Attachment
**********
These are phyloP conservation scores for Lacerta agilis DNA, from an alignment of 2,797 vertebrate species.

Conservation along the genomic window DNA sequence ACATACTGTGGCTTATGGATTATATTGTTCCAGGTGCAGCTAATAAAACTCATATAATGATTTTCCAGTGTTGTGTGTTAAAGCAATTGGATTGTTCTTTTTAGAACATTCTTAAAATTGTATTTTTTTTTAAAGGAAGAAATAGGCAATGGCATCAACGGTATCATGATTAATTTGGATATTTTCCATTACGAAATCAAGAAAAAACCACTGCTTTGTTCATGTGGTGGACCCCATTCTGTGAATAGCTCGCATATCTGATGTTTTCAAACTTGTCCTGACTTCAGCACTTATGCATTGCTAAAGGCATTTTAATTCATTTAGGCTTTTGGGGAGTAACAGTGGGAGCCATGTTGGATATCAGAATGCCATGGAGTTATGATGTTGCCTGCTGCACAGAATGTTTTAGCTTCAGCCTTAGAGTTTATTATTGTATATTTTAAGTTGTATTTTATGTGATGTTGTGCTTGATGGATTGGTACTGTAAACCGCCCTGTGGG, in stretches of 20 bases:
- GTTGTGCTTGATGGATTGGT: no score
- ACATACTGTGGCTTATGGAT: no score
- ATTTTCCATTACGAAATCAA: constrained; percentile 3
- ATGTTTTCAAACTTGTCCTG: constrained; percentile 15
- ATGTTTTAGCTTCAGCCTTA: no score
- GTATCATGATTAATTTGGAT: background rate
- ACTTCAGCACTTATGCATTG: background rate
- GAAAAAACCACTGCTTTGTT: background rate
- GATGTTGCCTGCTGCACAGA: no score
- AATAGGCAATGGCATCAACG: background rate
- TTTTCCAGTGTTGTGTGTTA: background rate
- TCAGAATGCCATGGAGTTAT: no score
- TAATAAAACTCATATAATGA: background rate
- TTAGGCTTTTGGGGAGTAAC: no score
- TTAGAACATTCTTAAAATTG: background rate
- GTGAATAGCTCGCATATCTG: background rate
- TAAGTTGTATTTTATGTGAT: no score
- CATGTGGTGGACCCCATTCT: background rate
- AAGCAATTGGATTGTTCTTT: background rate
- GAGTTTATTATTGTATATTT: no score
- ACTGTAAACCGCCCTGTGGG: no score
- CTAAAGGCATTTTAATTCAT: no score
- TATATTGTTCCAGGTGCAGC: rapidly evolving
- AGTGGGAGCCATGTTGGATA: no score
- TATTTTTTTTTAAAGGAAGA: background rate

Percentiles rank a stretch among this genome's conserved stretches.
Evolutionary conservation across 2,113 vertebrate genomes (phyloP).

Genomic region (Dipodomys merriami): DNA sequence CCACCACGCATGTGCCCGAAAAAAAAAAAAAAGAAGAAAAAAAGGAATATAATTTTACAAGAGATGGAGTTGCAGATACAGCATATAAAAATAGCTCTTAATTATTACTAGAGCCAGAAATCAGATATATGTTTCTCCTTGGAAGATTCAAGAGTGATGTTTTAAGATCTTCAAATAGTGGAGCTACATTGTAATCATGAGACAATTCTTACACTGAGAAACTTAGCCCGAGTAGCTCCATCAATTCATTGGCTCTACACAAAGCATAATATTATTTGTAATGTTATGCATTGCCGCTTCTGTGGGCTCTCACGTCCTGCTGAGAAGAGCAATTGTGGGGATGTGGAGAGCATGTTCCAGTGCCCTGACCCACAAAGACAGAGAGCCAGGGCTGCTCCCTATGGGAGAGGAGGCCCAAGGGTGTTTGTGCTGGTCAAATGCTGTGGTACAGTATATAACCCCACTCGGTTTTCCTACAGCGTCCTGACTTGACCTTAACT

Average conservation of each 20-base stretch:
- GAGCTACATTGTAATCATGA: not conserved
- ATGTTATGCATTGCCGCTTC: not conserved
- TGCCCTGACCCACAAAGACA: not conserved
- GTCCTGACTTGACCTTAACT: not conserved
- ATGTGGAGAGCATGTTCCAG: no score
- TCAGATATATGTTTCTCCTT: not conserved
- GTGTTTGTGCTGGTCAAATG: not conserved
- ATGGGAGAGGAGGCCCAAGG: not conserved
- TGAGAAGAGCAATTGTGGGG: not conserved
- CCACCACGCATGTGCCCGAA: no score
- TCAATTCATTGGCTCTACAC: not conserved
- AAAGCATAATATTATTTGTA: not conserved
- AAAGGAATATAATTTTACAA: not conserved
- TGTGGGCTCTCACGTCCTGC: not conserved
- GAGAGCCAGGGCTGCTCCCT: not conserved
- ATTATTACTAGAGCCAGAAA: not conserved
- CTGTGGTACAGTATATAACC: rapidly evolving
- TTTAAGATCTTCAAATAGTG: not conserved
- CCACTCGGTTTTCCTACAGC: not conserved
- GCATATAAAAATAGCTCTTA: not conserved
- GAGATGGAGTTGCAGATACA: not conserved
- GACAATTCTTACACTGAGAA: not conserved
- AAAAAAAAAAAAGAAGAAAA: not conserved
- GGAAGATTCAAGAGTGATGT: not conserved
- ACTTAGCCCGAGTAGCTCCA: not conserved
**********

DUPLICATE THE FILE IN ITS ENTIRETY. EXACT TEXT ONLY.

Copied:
These are phyloP conservation scores for Lacerta agilis DNA, from an alignment of 2,797 vertebrate species.

Conservation along the genomic window DNA sequence ACATACTGTGGCTTATGGATTATATTGTTCCAGGTGCAGCTAATAAAACTCATATAATGATTTTCCAGTGTTGTGTGTTAAAGCAATTGGATTGTTCTTTTTAGAACATTCTTAAAATTGTATTTTTTTTTAAAGGAAGAAATAGGCAATGGCATCAACGGTATCATGATTAATTTGGATATTTTCCATTACGAAATCAAGAAAAAACCACTGCTTTGTTCATGTGGTGGACCCCATTCTGTGAATAGCTCGCATATCTGATGTTTTCAAACTTGTCCTGACTTCAGCACTTATGCATTGCTAAAGGCATTTTAATTCATTTAGGCTTTTGGGGAGTAACAGTGGGAGCCATGTTGGATATCAGAATGCCATGGAGTTATGATGTTGCCTGCTGCACAGAATGTTTTAGCTTCAGCCTTAGAGTTTATTATTGTATATTTTAAGTTGTATTTTATGTGATGTTGTGCTTGATGGATTGGTACTGTAAACCGCCCTGTGGG, in stretches of 20 bases:
- GTTGTGCTTGATGGATTGGT: no score
- ACATACTGTGGCTTATGGAT: no score
- ATTTTCCATTACGAAATCAA: constrained; percentile 3
- ATGTTTTCAAACTTGTCCTG: constrained; percentile 15
- ATGTTTTAGCTTCAGCCTTA: no score
- GTATCATGATTAATTTGGAT: background rate
- ACTTCAGCACTTATGCATTG: background rate
- GAAAAAACCACTGCTTTGTT: background rate
- GATGTTGCCTGCTGCACAGA: no score
- AATAGGCAATGGCATCAACG: background rate
- TTTTCCAGTGTTGTGTGTTA: background rate
- TCAGAATGCCATGGAGTTAT: no score
- TAATAAAACTCATATAATGA: background rate
- TTAGGCTTTTGGGGAGTAAC: no score
- TTAGAACATTCTTAAAATTG: background rate
- GTGAATAGCTCGCATATCTG: background rate
- TAAGTTGTATTTTATGTGAT: no score
- CATGTGGTGGACCCCATTCT: background rate
- AAGCAATTGGATTGTTCTTT: background rate
- GAGTTTATTATTGTATATTT: no score
- ACTGTAAACCGCCCTGTGGG: no score
- CTAAAGGCATTTTAATTCAT: no score
- TATATTGTTCCAGGTGCAGC: rapidly evolving
- AGTGGGAGCCATGTTGGATA: no score
- TATTTTTTTTTAAAGGAAGA: background rate

Percentiles rank a stretch among this genome's conserved stretches.
Evolutionary conservation across 2,113 vertebrate genomes (phyloP).

Genomic region (Dipodomys merriami): DNA sequence CCACCACGCATGTGCCCGAAAAAAAAAAAAAAGAAGAAAAAAAGGAATATAATTTTACAAGAGATGGAGTTGCAGATACAGCATATAAAAATAGCTCTTAATTATTACTAGAGCCAGAAATCAGATATATGTTTCTCCTTGGAAGATTCAAGAGTGATGTTTTAAGATCTTCAAATAGTGGAGCTACATTGTAATCATGAGACAATTCTTACACTGAGAAACTTAGCCCGAGTAGCTCCATCAATTCATTGGCTCTACACAAAGCATAATATTATTTGTAATGTTATGCATTGCCGCTTCTGTGGGCTCTCACGTCCTGCTGAGAAGAGCAATTGTGGGGATGTGGAGAGCATGTTCCAGTGCCCTGACCCACAAAGACAGAGAGCCAGGGCTGCTCCCTATGGGAGAGGAGGCCCAAGGGTGTTTGTGCTGGTCAAATGCTGTGGTACAGTATATAACCCCACTCGGTTTTCCTACAGCGTCCTGACTTGACCTTAACT

Average conservation of each 20-base stretch:
- GAGCTACATTGTAATCATGA: not conserved
- ATGTTATGCATTGCCGCTTC: not conserved
- TGCCCTGACCCACAAAGACA: not conserved
- GTCCTGACTTGACCTTAACT: not conserved
- ATGTGGAGAGCATGTTCCAG: no score
- TCAGATATATGTTTCTCCTT: not conserved
- GTGTTTGTGCTGGTCAAATG: not conserved
- ATGGGAGAGGAGGCCCAAGG: not conserved
- TGAGAAGAGCAATTGTGGGG: not conserved
- CCACCACGCATGTGCCCGAA: no score
- TCAATTCATTGGCTCTACAC: not conserved
- AAAGCATAATATTATTTGTA: not conserved
- AAAGGAATATAATTTTACAA: not conserved
- TGTGGGCTCTCACGTCCTGC: not conserved
- GAGAGCCAGGGCTGCTCCCT: not conserved
- ATTATTACTAGAGCCAGAAA: not conserved
- CTGTGGTACAGTATATAACC: rapidly evolving
- TTTAAGATCTTCAAATAGTG: not conserved
- CCACTCGGTTTTCCTACAGC: not conserved
- GCATATAAAAATAGCTCTTA: not conserved
- GAGATGGAGTTGCAGATACA: not conserved
- GACAATTCTTACACTGAGAA: not conserved
- AAAAAAAAAAAAGAAGAAAA: not conserved
- GGAAGATTCAAGAGTGATGT: not conserved
- ACTTAGCCCGAGTAGCTCCA: not conserved